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The Added Worker Effect and Intrahousehold Aspects of Unemployment

  • Pieter Serneels

The added worker effect states that unemployment of a household member leads to an increase in labour supply of another household member. This paper investigates whether there is such an effect in a developing country. We use a rich data set for urban Ethiopia. We first give a brief description of who is unemployed within the household and find that they are mostly related to the household head. Men are not more likely to be unemployed than women once we control for being family in law. The eldest remaining sons in the household are more likely to be unemployed, but this may be due to a selection bias. The oldest remaining unemployed have no higher job aspirations than their younger brothers, suggesting that if older brothers have more entitlements, waiting in unemployment for a good job is not one of them. We carry out two separate analyses to investigate the added worker effect. First we analyse the effect using actual labour supply and find no evidence for an added worker effect once we take unobserved individual effects into account. We then investigate whether there is an added worker effect using desired labour market participation and find that there is none. The combined evidence indicates that there is no added worker effect. This suggests that households have other ways to cope with unemployment and is consistent with results from previous analysis which shows that the use of savings (by selling assets) and consumption smoothing are important mechanisms to cope with unemployment.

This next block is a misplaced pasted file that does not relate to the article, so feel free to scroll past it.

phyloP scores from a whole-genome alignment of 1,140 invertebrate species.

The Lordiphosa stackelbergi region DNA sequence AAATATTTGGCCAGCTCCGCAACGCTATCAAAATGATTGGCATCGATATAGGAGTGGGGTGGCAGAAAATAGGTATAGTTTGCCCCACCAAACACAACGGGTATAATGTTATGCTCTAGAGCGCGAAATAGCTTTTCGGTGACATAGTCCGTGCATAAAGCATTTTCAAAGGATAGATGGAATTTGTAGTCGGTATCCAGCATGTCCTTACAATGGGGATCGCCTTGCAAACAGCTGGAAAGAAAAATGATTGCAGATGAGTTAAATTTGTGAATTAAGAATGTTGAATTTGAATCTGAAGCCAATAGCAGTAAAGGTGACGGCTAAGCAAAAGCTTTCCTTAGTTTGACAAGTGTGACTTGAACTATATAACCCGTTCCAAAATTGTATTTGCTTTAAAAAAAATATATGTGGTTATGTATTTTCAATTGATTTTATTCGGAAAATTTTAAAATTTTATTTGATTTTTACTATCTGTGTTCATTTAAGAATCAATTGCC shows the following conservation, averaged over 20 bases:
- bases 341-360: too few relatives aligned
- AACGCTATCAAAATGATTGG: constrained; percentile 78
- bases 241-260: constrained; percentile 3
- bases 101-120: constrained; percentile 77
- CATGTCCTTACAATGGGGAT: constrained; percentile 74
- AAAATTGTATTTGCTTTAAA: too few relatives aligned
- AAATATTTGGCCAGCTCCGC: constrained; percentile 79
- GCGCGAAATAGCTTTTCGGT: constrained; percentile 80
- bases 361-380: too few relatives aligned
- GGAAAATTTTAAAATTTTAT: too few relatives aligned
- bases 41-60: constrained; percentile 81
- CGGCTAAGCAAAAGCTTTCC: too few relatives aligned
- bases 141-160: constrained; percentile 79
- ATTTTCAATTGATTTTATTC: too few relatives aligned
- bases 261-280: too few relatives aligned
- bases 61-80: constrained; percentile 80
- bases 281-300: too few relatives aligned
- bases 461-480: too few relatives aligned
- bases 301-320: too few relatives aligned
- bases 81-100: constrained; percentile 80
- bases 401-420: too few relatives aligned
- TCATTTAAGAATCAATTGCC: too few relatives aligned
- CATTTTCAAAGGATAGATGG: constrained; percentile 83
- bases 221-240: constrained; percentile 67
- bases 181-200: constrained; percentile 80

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Paper provided by University of Oxford, Department of Economics in its series Economics Series Working Papers with number WPS/2002-14.

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Date of creation: 01 Jan 2002
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Handle: RePEc:oxf:wpaper:wps/2002-14
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